BANGOR, Maine — A Bucksport man was sentenced Thursday to 10 years in prison with all but two years suspended after pleading no contest to charges that he was under the influence of methadone when he crashed his car into a vehicle driven by a Brewer woman, who died six days later as a result of the collision.
Marc Sparks, 30, of Bucksport was indicted Feb. 27 by the Penobscot County grand jury on one count each of manslaughter, aggravated criminal operating under the influence of intoxicants, causing a death while driving with a suspended license and leaving the scene of a personal injury accident in the 2014 death of Robin Rie, 59.
He pleaded no contest to the manslaughter and aggravated criminal OUI charges against him, and the other charges were dropped in the plea agreement arraigned by Penobscot County Assistant District Attorney Marianne Lynch, who prosecuted the case, and Sparks’ Bangor attorney, Hunter Tzovarras.
By pleading no contest, Sparks agreed the state has enough evidence to convict him of driving under the influence of methadone Sept. 13, 2014, when he drove south in a gold sedan on Route 15 in Orrington and struck an SUV driven by Rie, who had slowed to make a left turn into a River Road vegetable stand.
She suffered a serious spinal cord injury in the crash and died a week later.
Sparks, who allegedly stopped his vehicle for a moment before he left the scene, was not injured in the accident. Police later found him and his damaged vehicle in Bucksport.
The impact of Sparks’ vehicle forced Rie’s vehicle off the road and into a residence before it came to rest, according to the Penobscot County Sheriff’s Office.
Rie was unresponsive when found, but one bystander was a nurse and was able to revive her, Lynch said. She never regained consciousness and lived for six days until her life support was stopped Sept. 19, 2014.
Tzovarras said his client should not have been driving without a license, but he did not intend to cause harm by doing so. Sparks entered the pleas because he wanted to put the situation behind him and move on with his life, his attorney said.
Justice Ann Murray accepted Sparks’ no contest pleas, which result in convictions, and then heard from Rie’s family members, friends and co-workers before issuing a sentence.
Rie’s finance, Michael Cushman, and others were not happy with the plea agreement.
“I guess it goes without saying that I’m not satisfied with the plea bargain,” said Chapman, who met Rie when they were both age 14 and reconnected with her in 2001. “He takes no responsibility.”
Others said they hoped Sparks would use the time behind bars to turn his life around.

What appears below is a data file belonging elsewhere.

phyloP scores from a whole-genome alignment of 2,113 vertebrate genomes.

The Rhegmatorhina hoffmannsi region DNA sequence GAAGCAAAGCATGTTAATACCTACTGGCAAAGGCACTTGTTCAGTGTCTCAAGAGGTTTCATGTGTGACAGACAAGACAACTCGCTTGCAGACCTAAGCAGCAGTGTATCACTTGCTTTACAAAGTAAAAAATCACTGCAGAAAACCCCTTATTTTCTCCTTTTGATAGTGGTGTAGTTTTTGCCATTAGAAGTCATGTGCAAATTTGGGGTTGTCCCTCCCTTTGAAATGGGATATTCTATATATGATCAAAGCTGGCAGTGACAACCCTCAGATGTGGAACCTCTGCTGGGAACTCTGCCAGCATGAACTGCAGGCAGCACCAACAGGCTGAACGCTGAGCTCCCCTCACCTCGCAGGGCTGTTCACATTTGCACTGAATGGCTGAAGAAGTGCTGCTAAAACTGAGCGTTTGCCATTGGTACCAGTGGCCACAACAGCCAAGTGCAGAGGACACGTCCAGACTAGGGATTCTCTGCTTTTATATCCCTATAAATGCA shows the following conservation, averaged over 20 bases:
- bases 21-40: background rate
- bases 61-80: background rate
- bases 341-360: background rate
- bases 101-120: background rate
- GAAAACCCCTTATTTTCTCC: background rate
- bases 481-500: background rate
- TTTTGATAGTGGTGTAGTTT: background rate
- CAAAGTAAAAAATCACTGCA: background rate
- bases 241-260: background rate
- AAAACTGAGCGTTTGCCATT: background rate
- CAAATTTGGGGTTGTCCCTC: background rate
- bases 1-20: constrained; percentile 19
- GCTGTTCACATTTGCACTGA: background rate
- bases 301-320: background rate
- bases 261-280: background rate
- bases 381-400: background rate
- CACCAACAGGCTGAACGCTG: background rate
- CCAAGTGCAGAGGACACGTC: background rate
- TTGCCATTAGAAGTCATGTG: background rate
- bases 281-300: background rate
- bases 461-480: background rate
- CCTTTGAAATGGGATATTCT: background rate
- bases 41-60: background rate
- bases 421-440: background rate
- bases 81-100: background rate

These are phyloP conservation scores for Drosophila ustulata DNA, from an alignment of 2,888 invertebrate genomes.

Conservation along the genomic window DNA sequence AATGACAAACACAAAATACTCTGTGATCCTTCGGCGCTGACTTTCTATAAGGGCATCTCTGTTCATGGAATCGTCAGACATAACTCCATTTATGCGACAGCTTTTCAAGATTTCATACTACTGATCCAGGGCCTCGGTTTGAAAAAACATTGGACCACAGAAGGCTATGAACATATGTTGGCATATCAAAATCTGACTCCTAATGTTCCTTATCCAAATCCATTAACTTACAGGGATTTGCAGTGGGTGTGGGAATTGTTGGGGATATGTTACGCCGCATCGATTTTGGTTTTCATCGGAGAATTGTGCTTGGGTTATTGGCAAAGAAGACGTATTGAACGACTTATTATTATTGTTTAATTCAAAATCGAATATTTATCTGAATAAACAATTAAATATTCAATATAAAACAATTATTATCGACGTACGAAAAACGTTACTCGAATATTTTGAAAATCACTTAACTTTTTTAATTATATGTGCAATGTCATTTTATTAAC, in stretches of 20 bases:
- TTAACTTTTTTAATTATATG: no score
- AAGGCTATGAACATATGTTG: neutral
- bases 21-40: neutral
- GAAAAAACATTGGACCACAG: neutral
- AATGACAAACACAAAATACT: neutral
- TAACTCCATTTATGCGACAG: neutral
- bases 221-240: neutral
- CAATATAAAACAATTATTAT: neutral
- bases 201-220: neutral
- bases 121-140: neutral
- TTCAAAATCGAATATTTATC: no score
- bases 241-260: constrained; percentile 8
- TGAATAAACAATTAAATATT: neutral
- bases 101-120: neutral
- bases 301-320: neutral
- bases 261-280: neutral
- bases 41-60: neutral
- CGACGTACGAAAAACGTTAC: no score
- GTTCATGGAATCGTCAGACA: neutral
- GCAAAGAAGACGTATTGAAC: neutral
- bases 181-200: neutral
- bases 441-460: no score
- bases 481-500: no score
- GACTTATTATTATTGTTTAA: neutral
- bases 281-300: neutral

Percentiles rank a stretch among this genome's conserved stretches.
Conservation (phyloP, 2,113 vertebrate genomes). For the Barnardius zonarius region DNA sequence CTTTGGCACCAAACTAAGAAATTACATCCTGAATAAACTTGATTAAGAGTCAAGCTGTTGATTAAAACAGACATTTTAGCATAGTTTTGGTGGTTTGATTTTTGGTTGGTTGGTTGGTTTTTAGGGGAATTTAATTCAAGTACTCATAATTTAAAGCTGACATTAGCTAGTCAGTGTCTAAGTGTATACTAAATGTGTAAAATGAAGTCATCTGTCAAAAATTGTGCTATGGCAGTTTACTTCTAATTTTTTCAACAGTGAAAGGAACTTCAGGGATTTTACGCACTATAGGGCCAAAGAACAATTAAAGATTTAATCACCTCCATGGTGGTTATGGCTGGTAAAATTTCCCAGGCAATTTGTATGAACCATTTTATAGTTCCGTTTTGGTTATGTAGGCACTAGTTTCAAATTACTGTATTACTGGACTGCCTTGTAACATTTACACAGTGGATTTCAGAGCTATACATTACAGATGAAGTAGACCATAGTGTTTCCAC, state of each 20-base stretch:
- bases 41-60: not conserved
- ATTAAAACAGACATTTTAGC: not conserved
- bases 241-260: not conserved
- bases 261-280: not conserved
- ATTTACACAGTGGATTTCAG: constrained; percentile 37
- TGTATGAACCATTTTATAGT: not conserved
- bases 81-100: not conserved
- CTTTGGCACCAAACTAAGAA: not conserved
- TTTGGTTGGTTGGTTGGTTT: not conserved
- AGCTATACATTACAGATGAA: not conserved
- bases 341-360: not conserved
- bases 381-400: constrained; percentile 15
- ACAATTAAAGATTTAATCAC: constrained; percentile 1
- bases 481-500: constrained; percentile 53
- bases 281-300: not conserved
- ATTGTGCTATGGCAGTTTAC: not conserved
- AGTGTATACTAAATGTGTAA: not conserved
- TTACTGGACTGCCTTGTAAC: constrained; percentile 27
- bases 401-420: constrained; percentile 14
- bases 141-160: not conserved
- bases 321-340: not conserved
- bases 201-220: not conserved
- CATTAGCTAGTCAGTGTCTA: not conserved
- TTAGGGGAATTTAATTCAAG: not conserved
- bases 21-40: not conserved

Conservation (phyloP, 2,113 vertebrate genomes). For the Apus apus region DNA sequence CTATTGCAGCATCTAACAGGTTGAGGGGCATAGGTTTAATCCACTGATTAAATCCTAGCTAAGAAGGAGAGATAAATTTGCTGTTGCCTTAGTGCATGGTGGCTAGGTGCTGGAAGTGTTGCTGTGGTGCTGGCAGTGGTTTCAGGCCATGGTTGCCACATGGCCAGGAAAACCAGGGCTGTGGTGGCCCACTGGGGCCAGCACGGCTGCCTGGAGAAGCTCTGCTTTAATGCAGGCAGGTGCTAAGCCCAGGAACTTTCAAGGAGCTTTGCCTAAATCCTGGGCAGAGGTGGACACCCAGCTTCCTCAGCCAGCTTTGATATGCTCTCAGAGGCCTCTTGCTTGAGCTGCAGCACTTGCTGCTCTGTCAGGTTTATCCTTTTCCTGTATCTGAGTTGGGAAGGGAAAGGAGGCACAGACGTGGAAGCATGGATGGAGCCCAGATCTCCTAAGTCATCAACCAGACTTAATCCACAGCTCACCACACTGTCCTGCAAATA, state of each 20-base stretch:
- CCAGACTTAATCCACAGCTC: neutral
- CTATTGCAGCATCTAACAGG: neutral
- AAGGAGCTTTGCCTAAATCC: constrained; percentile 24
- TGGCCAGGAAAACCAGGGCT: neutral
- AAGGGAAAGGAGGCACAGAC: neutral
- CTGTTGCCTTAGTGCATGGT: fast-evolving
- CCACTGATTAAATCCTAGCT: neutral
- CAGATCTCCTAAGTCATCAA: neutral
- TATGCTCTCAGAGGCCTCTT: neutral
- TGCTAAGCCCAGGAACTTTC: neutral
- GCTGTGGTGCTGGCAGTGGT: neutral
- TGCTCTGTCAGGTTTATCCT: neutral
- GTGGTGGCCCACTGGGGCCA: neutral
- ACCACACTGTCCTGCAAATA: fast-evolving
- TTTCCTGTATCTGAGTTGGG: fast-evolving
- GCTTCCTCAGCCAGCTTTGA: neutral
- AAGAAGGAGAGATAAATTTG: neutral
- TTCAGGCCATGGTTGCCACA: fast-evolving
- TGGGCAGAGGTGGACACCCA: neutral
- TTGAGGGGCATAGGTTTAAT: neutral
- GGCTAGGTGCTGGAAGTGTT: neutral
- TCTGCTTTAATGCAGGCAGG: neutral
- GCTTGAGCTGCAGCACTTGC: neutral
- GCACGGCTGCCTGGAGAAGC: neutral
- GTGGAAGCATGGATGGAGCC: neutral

“Life is so short and so precious. This has proved it to us,” Rie’s brother, Anthony Wardwell, said.
After hearing from eight loved ones of Rie, Murray sentenced Sparks to 10 years in prison for the manslaughter with all but 24 months suspended and four years of probation with conditions not to possess alcohol or illegal drugs, which is the agreed upon sentence. She also ordered he pay for Rie’s funeral expenses when she ordered he pay $8,992 in restitution.
He also was given a six month concurrent sentence for the aggravated OUI, ordered to pay a fine of $2,100, and lost his license to drive for 10 years. Murray also sentenced Sparks to a concurrent six-month sentence for violating his bail conditions by using illegal drugs.
“There is no sentence I can give that will bring Robin Rie back to her family,” the judge said just before issuing Sparks’ sentence. “There is no sentence that will bring Robin back.”
According to her obituary, Rie was a 1974 graduate of Brewer High School and earned a bachelor’s degree in journalism and a kindergarten through eighth grade teaching certificate from the University of Maine. She also served 21 years in the U.S. Naval Reserves, four of those years on active duty.
Rie was a U.S. Postal Service employee in Bangor until her retirement. She also was a real estate agent in the Bangor area for many years.
Sparks is not the only driver taking methadone charged with manslaughter after getting behind the wheel in Penobscot County.
Ramsdell, who had received a methadone treatment before the crash, was sentenced to 10 years in prison with all but 27 months suspended and four years of probation. His driver’s license was suspended for six years. Ramsdell pleaded guilty in March to manslaughter and aggravated operating under the influence of intoxicants.
BDN writer Judy Harrison contributed to this report.